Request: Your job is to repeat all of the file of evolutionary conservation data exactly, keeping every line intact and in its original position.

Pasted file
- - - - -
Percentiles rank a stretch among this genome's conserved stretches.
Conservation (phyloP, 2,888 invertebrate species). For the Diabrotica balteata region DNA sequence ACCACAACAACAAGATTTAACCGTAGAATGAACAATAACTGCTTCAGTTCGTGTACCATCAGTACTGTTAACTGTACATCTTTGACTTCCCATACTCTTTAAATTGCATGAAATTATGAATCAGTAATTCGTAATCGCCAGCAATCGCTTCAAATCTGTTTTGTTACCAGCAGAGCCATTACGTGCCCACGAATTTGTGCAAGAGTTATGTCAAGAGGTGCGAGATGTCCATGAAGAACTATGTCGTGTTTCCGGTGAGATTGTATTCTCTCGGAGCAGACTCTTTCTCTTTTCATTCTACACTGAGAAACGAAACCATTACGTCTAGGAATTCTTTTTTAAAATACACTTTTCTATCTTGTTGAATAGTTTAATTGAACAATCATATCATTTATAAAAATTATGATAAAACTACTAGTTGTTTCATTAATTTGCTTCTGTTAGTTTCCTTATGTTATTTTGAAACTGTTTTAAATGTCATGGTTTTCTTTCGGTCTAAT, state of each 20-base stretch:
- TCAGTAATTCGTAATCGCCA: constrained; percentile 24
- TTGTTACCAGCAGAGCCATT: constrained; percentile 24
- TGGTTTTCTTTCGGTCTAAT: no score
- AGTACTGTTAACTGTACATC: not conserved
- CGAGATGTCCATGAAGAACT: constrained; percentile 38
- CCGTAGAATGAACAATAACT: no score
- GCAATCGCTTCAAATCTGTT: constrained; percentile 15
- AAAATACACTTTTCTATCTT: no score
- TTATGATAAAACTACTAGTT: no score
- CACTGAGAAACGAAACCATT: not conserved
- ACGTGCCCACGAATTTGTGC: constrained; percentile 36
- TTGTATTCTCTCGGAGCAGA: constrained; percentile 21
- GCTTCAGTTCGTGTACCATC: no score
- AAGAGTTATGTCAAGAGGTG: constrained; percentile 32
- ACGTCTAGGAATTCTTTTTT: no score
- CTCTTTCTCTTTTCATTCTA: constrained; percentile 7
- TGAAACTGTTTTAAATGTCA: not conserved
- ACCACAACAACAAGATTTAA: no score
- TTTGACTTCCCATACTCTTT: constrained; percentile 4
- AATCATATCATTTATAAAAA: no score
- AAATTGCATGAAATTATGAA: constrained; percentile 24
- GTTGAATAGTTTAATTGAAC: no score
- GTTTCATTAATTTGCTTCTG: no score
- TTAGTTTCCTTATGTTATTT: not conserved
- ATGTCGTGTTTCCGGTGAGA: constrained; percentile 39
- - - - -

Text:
Percentiles rank a stretch among this genome's conserved stretches.
Conservation (phyloP, 2,888 invertebrate species). For the Diabrotica balteata region DNA sequence ACCACAACAACAAGATTTAACCGTAGAATGAACAATAACTGCTTCAGTTCGTGTACCATCAGTACTGTTAACTGTACATCTTTGACTTCCCATACTCTTTAAATTGCATGAAATTATGAATCAGTAATTCGTAATCGCCAGCAATCGCTTCAAATCTGTTTTGTTACCAGCAGAGCCATTACGTGCCCACGAATTTGTGCAAGAGTTATGTCAAGAGGTGCGAGATGTCCATGAAGAACTATGTCGTGTTTCCGGTGAGATTGTATTCTCTCGGAGCAGACTCTTTCTCTTTTCATTCTACACTGAGAAACGAAACCATTACGTCTAGGAATTCTTTTTTAAAATACACTTTTCTATCTTGTTGAATAGTTTAATTGAACAATCATATCATTTATAAAAATTATGATAAAACTACTAGTTGTTTCATTAATTTGCTTCTGTTAGTTTCCTTATGTTATTTTGAAACTGTTTTAAATGTCATGGTTTTCTTTCGGTCTAAT, state of each 20-base stretch:
- TCAGTAATTCGTAATCGCCA: constrained; percentile 24
- TTGTTACCAGCAGAGCCATT: constrained; percentile 24
- TGGTTTTCTTTCGGTCTAAT: no score
- AGTACTGTTAACTGTACATC: not conserved
- CGAGATGTCCATGAAGAACT: constrained; percentile 38
- CCGTAGAATGAACAATAACT: no score
- GCAATCGCTTCAAATCTGTT: constrained; percentile 15
- AAAATACACTTTTCTATCTT: no score
- TTATGATAAAACTACTAGTT: no score
- CACTGAGAAACGAAACCATT: not conserved
- ACGTGCCCACGAATTTGTGC: constrained; percentile 36
- TTGTATTCTCTCGGAGCAGA: constrained; percentile 21
- GCTTCAGTTCGTGTACCATC: no score
- AAGAGTTATGTCAAGAGGTG: constrained; percentile 32
- ACGTCTAGGAATTCTTTTTT: no score
- CTCTTTCTCTTTTCATTCTA: constrained; percentile 7
- TGAAACTGTTTTAAATGTCA: not conserved
- ACCACAACAACAAGATTTAA: no score
- TTTGACTTCCCATACTCTTT: constrained; percentile 4
- AATCATATCATTTATAAAAA: no score
- AAATTGCATGAAATTATGAA: constrained; percentile 24
- GTTGAATAGTTTAATTGAAC: no score
- GTTTCATTAATTTGCTTCTG: no score
- TTAGTTTCCTTATGTTATTT: not conserved
- ATGTCGTGTTTCCGGTGAGA: constrained; percentile 39